Review: Convergence #0

Well, DC’s big event leading into summer has started, with Convergence #0 introducing the concept that will take up two months of your life as you wait for your favorite titles to resume. I try to keep the reviews here as positive as possible, since these are people’s lives. I don’t set out to write a bad review and reserve those for titles from major publishers that are given a lot of hype. Convergeance #0 fits that bill, so good or bad, I was going to review it.

convergence-0CONVERGENCE #0

Art and cover by ETHAN VAN SCIVER
1:10 B&W Variant cover by ETHAN VAN SCIVER
1:25 Variant cover by DARWYN COOKE
1:50 Variant cover by PATRICK ZIRCHER
1:100 Variant cover by ADAM HUGHES

On sale APRIL 1 • 40 pg, FC, $4.99 US RATED T

Where do worlds go when they die?

The Earthquakes felt round the Multiverse, Superman’s lost days after “Doomed,” the World’s End – all these points will converge as the history of the DCU is spun from a new perspective, the perspective of a mad god and his arrogant child. The biggest story in DC history ties into literally every DC story ever told – and it all begins here.

Kingdom Come, Red Son, Wild West Justice League, Captain Carrot and the Zoo Crew – all the worlds you remember can still be found on Telos. Everything matters. Every story matters.

Don’t miss the start of DC’s April/May 2015 event with this special issue!



I will never get this time back. The story is convoluted and confusing. Apparently, Brainiac is the villain behind Convergence, but if the hero is meant to be Superman of the New52, then I really worry about these cities in the “Convergence dome.”  Apparently Brainiac took Superman to this dimension and left him trussed up there while he went off to recover the New52 Earth for his collection of worlds that have existed but don’t any longer. Everything is explained to Superman by the intelligence that takes the form of every Brainiac that has ever existed. Then they fight. It’s a story with a horrible structure that has Superman demanding to be sent home like a petulant child, and lashing out when he doesn’t get his way. Don’t think for a second that Superman will lead the Justice League back to help all of the cities, because his memory of it is wiped. Apparently, I just spent five dollars on an ad for two months worth of books where heroes from realities fight each other to prove that their world deserves to exist.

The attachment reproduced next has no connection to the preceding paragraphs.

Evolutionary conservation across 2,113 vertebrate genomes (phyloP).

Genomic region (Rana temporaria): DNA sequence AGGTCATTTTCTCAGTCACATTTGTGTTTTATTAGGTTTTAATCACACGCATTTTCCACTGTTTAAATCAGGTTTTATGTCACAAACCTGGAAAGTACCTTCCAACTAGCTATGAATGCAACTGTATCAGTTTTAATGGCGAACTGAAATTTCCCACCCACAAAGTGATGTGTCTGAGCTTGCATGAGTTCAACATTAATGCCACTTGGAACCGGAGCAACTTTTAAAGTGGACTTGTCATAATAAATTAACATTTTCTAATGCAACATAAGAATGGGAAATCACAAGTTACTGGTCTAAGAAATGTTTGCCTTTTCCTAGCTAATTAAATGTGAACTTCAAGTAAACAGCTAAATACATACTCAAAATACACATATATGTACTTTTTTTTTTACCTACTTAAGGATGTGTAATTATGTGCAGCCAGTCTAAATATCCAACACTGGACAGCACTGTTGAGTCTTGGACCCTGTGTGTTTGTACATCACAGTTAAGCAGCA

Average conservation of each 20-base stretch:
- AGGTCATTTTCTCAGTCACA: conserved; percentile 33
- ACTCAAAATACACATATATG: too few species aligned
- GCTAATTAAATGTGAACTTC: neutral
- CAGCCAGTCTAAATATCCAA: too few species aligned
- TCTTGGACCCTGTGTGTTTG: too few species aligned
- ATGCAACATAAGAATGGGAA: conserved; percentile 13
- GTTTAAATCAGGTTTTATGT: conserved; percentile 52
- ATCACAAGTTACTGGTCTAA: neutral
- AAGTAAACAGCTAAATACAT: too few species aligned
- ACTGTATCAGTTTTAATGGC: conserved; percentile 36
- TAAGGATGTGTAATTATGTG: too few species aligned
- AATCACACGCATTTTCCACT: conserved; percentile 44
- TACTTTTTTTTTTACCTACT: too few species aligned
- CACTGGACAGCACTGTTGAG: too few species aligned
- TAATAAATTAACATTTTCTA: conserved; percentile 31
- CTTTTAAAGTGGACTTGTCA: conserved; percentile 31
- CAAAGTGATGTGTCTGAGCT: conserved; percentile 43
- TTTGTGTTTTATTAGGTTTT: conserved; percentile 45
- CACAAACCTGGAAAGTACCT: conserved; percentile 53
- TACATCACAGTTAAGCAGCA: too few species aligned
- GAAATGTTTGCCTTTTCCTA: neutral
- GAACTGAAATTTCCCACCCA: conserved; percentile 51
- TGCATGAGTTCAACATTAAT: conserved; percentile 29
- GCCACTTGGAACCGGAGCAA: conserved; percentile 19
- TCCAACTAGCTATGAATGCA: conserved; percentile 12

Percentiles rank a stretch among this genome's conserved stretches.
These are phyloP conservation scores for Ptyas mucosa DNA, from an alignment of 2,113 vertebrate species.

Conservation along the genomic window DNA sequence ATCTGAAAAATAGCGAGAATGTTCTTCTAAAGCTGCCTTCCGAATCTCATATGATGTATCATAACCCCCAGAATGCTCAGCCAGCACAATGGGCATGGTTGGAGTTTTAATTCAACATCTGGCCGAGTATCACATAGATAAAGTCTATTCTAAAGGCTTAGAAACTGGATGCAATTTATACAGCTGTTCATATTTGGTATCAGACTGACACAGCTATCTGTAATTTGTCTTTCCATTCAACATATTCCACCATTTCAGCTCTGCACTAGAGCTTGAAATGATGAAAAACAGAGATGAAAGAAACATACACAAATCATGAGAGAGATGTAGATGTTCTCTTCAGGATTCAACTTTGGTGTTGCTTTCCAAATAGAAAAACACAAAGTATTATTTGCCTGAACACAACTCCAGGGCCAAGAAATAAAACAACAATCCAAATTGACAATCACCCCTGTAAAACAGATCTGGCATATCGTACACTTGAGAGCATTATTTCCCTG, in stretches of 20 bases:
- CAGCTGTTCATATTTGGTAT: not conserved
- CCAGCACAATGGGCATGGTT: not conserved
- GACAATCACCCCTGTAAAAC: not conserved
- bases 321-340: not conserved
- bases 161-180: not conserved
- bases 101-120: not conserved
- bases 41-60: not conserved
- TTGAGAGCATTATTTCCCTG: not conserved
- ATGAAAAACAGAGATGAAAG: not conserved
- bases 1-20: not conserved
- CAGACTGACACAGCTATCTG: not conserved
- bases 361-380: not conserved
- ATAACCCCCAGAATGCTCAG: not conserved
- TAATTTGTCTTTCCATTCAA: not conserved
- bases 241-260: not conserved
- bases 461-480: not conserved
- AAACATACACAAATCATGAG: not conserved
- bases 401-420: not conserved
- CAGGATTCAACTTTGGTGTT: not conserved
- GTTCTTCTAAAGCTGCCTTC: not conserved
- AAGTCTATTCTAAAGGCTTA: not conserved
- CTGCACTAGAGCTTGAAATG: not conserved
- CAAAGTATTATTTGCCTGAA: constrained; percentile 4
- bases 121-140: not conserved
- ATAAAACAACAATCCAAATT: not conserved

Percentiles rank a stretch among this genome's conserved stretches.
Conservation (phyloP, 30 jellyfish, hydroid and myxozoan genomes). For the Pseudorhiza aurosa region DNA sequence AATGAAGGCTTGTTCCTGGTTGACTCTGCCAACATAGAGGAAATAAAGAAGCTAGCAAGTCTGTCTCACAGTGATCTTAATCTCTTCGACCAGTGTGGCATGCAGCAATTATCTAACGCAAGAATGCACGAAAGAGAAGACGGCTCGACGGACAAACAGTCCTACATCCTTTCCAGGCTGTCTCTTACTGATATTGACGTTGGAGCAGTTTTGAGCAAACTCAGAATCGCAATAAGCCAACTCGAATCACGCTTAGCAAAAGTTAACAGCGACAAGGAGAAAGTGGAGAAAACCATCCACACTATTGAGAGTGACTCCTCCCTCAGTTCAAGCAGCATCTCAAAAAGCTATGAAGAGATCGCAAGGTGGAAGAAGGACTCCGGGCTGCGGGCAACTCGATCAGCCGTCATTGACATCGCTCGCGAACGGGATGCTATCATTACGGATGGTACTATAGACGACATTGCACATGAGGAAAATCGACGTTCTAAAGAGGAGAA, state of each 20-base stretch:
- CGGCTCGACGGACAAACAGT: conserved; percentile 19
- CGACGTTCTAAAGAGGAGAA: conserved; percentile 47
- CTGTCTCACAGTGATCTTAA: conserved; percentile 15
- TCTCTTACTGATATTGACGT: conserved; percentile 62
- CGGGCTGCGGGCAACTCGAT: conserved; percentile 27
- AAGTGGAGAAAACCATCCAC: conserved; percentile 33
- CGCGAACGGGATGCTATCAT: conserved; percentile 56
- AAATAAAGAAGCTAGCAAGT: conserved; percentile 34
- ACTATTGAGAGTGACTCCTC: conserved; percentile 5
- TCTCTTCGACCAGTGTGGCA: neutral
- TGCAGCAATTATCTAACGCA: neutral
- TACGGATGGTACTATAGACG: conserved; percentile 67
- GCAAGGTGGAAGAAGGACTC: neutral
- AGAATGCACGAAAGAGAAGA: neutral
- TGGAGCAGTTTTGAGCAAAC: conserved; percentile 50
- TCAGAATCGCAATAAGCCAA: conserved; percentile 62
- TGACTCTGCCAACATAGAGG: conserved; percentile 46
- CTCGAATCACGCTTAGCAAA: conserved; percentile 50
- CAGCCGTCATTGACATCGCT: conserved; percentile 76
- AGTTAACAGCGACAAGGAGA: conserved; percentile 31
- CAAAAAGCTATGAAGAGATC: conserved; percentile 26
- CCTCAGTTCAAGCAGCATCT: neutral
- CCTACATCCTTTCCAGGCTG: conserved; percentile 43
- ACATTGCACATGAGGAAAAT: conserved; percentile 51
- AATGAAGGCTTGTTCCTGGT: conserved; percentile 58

Ethan Van Sciver does an admirable job of making the story as interesting as possible, but laden with a script this flawed, his job is essentially salvage. He apparently did his research, including versions of Brainiac that I had forgotten. If I have to nitpick, colorist Marcelo Maiolo goofs up in coloring Legion HQ, but again, that’s nitpicking, he does a perfectly fine job.

If I weren’t a die-hard Legion fan, I’d ignore the next two months of DC Comics, based solely on this book. There seems to be no real reason for it, nor for the hype about it. This is not the way to launch a major event.